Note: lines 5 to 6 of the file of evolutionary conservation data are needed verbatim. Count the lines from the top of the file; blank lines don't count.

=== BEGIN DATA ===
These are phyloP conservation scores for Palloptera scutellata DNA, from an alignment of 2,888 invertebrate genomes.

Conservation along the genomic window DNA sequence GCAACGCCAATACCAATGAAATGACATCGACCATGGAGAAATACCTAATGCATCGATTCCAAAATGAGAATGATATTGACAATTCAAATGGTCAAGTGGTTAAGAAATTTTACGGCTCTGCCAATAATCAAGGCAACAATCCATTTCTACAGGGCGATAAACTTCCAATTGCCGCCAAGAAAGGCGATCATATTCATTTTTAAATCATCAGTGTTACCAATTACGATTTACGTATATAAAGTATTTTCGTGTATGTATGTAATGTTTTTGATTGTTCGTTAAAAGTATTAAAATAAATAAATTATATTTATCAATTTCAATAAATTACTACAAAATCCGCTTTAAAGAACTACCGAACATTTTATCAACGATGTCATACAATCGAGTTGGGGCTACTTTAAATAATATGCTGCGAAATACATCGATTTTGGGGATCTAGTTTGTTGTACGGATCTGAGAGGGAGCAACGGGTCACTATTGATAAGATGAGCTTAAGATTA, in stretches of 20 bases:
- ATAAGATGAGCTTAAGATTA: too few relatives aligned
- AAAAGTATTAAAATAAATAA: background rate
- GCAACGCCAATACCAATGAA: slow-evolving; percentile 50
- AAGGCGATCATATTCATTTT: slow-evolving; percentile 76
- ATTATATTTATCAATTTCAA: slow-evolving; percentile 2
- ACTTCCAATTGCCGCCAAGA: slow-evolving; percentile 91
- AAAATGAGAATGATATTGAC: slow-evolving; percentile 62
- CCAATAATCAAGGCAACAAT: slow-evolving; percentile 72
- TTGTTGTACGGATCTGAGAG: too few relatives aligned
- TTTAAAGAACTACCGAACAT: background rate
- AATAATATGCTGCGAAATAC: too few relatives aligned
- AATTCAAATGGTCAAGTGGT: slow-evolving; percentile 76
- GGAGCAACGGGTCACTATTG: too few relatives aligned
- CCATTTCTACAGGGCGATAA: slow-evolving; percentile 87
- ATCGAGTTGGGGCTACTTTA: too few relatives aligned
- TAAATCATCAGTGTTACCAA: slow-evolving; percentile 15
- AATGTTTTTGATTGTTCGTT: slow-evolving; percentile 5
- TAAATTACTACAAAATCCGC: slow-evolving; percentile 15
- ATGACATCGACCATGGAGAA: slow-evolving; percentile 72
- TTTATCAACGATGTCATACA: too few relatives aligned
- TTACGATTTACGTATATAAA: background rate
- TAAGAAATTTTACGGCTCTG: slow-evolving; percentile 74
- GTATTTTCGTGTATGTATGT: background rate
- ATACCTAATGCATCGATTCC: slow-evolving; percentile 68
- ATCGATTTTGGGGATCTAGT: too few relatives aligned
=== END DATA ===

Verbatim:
- GCAACGCCAATACCAATGAA: slow-evolving; percentile 50
- AAGGCGATCATATTCATTTT: slow-evolving; percentile 76